Your tasting room is also your wine cellar. Why is it so important to bring locals to the winery and build community?
We designed our tasting room with an "open kitchen" concept in mind for a few reasons. Growing up, I never realized there was a pretentious attitude around wine for some people. We wanted to remove that element of a wine tasting experience, and I think tasting wine alongside all the winemaking equipment and barrels offers people a chance to ask questions about the process and hopefully reduces some of that intimidation some people feel around wine. As a small winery, I also realized that we'd have to sell nearly all our wine directly to consumer because at our production levels we can't afford to lose a percentage to a wholesaler or middleman. Creating an experience for people to come see where the grapes are grown, where the wine is made, and enjoying that wine on the farm where it came from was really important to our business plan. It creates a connection with the customers that goes beyond pulling a bottle off a shelf in a wine shop. They become our biggest evangelists, and word of mouth is always the best form of advertising.
What has been the biggest challenge in Beneduce Vineyards’ short life?
Outside the challenges that all farmers face (weather, labor shortages, high land prices, etc.) we've had the very lucky problem of having a demand for our wine that outpaces our production since we opened to the public in 2012. We really want to focus on making estate grown wines (and currently we use over 85% estate grown grapes) so there's a six or seven year lag time from when we plant a new vineyard until the wines are ready to sell from those grapes. Staying ahead of the curve has definitely been a challenge, but we're continually expanding our vineyard plantings and limiting sales pretty much to our tasting room and online shop to make sure we have wine to sell to our customers. I know some people get frustrated when we're sold out of their favorite wine, but I try to explain to them that it's different from a brewery who can just order more hops and malt and make a bigger batch the next week. We make what nature gives us once a year, and that has to last us until the wine from the next harvest is ready.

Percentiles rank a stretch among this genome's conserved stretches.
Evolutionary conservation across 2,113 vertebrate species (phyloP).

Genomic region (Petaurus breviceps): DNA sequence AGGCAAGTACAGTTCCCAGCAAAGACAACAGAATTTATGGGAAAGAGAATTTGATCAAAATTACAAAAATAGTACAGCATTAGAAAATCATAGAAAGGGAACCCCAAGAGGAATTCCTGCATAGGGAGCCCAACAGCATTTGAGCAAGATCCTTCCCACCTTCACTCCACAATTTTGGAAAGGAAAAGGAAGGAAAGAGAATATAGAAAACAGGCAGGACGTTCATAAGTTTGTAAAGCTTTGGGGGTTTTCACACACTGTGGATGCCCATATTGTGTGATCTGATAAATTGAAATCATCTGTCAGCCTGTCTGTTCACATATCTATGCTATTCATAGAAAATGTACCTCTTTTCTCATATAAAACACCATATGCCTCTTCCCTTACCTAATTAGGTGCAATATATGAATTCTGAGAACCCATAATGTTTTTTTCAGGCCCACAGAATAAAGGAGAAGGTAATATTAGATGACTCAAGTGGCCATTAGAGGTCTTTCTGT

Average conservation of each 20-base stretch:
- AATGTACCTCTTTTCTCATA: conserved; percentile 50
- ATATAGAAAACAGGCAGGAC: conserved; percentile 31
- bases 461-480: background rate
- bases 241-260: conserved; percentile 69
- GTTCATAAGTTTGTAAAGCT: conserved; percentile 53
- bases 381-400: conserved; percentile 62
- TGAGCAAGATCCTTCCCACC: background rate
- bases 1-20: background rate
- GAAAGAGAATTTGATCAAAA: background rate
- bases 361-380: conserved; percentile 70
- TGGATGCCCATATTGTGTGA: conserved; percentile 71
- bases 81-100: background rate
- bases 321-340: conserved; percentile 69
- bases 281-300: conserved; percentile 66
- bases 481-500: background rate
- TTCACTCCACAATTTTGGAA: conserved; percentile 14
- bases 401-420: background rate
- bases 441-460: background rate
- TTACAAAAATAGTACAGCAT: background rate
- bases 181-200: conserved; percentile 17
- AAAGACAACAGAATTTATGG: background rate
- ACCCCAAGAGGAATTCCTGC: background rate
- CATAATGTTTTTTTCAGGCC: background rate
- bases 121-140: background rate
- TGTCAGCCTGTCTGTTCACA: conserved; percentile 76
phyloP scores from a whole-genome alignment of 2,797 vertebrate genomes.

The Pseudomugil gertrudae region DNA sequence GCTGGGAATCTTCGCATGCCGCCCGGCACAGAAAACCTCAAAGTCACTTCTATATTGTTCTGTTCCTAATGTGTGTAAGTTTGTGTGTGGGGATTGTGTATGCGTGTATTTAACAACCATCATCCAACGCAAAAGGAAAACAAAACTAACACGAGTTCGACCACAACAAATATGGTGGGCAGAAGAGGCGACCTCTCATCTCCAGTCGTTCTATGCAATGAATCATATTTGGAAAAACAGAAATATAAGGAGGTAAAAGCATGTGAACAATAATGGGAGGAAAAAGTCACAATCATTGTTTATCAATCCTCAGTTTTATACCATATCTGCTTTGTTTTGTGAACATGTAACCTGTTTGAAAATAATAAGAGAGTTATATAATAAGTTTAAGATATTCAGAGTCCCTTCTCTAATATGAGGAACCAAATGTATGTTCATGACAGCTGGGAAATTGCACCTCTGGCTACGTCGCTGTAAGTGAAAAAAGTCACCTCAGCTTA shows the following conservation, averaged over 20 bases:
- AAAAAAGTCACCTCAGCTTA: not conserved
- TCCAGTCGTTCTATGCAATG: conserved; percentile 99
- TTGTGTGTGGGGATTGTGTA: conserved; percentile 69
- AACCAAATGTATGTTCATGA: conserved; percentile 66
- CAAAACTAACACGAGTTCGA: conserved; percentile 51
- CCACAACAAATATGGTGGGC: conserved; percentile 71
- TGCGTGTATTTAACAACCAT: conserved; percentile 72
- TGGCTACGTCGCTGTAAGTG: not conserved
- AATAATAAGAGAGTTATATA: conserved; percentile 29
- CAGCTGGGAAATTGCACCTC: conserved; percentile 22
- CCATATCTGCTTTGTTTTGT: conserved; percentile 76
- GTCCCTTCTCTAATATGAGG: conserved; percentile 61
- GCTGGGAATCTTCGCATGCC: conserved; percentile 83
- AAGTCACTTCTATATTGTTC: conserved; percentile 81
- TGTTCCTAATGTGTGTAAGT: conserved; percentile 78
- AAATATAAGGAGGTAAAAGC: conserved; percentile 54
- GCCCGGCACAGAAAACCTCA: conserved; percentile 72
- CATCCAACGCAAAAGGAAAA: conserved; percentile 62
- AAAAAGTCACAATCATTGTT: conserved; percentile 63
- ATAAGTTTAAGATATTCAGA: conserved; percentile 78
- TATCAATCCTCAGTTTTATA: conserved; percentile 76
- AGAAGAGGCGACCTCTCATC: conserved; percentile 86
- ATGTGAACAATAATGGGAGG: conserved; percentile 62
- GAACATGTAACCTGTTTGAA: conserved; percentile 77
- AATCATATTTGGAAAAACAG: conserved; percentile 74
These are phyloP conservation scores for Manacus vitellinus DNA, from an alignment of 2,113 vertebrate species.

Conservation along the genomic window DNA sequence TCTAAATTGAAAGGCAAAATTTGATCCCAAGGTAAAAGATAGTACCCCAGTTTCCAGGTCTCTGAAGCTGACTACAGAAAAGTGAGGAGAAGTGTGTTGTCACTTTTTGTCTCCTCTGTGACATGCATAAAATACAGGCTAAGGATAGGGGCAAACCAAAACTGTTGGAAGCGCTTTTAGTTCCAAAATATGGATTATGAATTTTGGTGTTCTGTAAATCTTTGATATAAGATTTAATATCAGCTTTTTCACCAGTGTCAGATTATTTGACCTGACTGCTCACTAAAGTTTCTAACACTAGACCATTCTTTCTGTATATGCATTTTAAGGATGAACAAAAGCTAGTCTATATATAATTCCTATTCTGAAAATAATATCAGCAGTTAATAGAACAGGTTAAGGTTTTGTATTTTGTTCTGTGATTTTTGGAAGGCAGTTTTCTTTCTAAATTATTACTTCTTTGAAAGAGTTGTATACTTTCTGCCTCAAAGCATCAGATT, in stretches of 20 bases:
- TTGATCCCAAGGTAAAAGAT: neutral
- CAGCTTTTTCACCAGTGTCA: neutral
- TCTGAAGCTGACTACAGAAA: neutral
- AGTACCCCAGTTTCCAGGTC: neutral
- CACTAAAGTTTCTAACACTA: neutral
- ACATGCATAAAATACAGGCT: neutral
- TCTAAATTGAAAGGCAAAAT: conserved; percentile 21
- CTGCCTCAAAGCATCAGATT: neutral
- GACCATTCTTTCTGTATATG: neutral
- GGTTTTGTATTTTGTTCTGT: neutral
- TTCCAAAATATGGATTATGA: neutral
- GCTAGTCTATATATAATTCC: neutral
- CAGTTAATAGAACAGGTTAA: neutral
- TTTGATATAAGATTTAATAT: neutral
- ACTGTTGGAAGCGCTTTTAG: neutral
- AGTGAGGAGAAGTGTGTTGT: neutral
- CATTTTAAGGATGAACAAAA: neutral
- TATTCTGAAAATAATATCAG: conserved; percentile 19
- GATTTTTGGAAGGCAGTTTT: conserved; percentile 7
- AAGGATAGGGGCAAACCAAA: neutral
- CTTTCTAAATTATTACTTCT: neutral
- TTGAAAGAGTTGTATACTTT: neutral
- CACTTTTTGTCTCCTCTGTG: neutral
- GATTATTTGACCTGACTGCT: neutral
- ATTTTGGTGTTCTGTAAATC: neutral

What steps are Hunterdon winemakers taking to promote their wines among US consumers?
I think it really starts in the tasting rooms and local communities. Convincing people that NJ is making wines worth trying can be tough sometimes, given our state's industrial reputation. But once you get the local consumers behind you, they do most of the leg work of spreading the word. We've also started a group called the Winemaker's Co-Op with three other like-minded wineries (William Heritage Winery, Unionville Vineyards and Working Dog Winery) to promote fine wines made from NJ grown grapes. We host a few public events together throughout the year and submit our wines to publications like Robert Parker's Wine Advocate for professional scores and feedback. Putting ourselves out into the larger world of wine is important because it not only helps us improve our quality, it exposes us to a different type of consumer that may not even know there are some world class wines being produced in their own backyard.